So outlandish were the gains in CCIV stock that even Churchill itself couldn’t support them. In the merger presentation, Churchill noted its valuation discount to the likes of Tesla (NASDAQ:TSLA), Nio (NYSE:NIO), and Fisker (NYSE:FSR). But that discount only existed using CCIV’s merger price of $10. Plug in $57 and Lucid’s valuation was above that even of Tesla.

However, you cut it, $57 didn’t make sense. The question is if $22 does. Admittedly, there’s an interesting case.

After all, the core reasons for the optimism toward Lucid pre-merger largely exist post-merger. The search for the “next Tesla” long has struck me as a bit silly: Tesla had the noted advantage of not having an entrenched, established incumbent against which it had to compete. Lucid, Fisker, and others don’t have that edge.

But Lucid’s cars look spectacular. It claims better range and better performance. It has its own “skateboard” platform, a la Canoo (NASDAQ:GOEV), that can support launches of additional models.

Chief executive officer Peter Rawlinson even said in February that Lucid would mimic Tesla’s strategy. Like Tesla, it will start with the luxury market and then expand from there. Like Tesla, Lucid is going with a direct sales model.

Those attributes are the core of the case for CCIV at $22 — not the fact that it traded at $57 just weeks ago. And at $22, with a pro forma valuation (excluding cash) closer to $30 billion excluding cash on the balance sheet, valuation is a little easier to swallow.

The Case for Patience

All that said, I wouldn’t rush in quite yet, for a number of reasons.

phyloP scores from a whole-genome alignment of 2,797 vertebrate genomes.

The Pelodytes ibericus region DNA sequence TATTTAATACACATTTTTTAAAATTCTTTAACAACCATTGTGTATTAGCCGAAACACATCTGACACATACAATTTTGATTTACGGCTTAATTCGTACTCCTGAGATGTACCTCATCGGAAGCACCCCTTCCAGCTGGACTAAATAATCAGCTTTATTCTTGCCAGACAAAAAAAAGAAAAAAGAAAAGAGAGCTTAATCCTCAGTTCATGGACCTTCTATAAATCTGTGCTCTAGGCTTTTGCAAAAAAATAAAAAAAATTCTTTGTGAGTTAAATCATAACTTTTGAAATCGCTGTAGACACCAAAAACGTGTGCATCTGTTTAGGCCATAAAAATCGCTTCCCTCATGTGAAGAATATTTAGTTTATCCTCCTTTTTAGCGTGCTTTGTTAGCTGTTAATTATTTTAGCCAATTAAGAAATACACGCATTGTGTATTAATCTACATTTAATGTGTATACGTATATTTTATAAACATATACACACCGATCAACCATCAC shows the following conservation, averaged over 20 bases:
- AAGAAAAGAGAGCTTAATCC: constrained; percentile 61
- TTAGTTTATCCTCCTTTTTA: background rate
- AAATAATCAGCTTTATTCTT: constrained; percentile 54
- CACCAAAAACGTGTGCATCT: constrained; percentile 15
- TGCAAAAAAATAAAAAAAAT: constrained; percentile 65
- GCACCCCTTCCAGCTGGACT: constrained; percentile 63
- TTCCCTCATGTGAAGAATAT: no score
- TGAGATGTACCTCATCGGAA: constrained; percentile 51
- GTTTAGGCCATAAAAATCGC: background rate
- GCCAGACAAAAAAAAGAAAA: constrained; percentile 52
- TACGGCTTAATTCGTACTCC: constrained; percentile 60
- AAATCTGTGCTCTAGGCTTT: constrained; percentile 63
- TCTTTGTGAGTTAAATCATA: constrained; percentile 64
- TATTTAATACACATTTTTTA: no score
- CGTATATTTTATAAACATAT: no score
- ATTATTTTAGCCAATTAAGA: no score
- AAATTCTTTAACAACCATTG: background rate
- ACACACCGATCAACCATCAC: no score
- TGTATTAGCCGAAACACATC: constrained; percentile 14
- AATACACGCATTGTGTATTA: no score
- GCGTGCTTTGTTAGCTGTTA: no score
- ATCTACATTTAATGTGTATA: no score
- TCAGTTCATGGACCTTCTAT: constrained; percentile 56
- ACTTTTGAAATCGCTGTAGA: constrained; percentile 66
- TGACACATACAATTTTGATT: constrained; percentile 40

First, the chart is horrendous. It’s hard to imagine a better example of a “falling knife” than CCIV stock at the moment.

Indeed, the entire sector is plunging. That sentiment problem argues for short-term patience. But it creates a long-term roadblock as well.

Again, Lucid itself was trying to highlight its discount to peers. But there should be some discount, because Lucid isn’t established yet. There’s still a great deal of risk in the story relative certainly to Tesla.

Meanwhile, all those peers have fallen as well. TSLA is down 27% in two weeks. FSR saw a big pop but has dropped 25% in four sessions. Nio and Xpeng (NYSE:XPEV) too are down. By Lucid’s own methodology, CCIV should be cheaper.

Finally, there was a bit of disappointing news in the merger presentation itself. As a YouTube video pointed out (admittedly along with some other questionable assertions), Lucid dramatically pulled back its guidance for this year. The company now expects to deliver less than 600 vehicles in 2021, with deliveries not beginning until the second half of the year.

That’s not necessarily a deal-breaker. Tesla has missed more than its share of targets as well, and consumers and investors have proven patient. But it is another modestly negative development at a time when Lucid and CCIV don’t have much room for additional negativity.

So is there a case for buying CCIV stock at $22? Personally, I don’t think we’re quite there yet. A $30 billion valuation for a pre-revenue company still seems steep. Trading can and likely will get worse.

But it’s a reasonable case — as long as it’s made the right way. Investors have to believe that CCIV stock is cheap because Lucid will eventually be a winner, not just because it’s plunged. The fact remains: it should have plunged.

On the date of publication, Vince Martin held a net short position in CCIV options.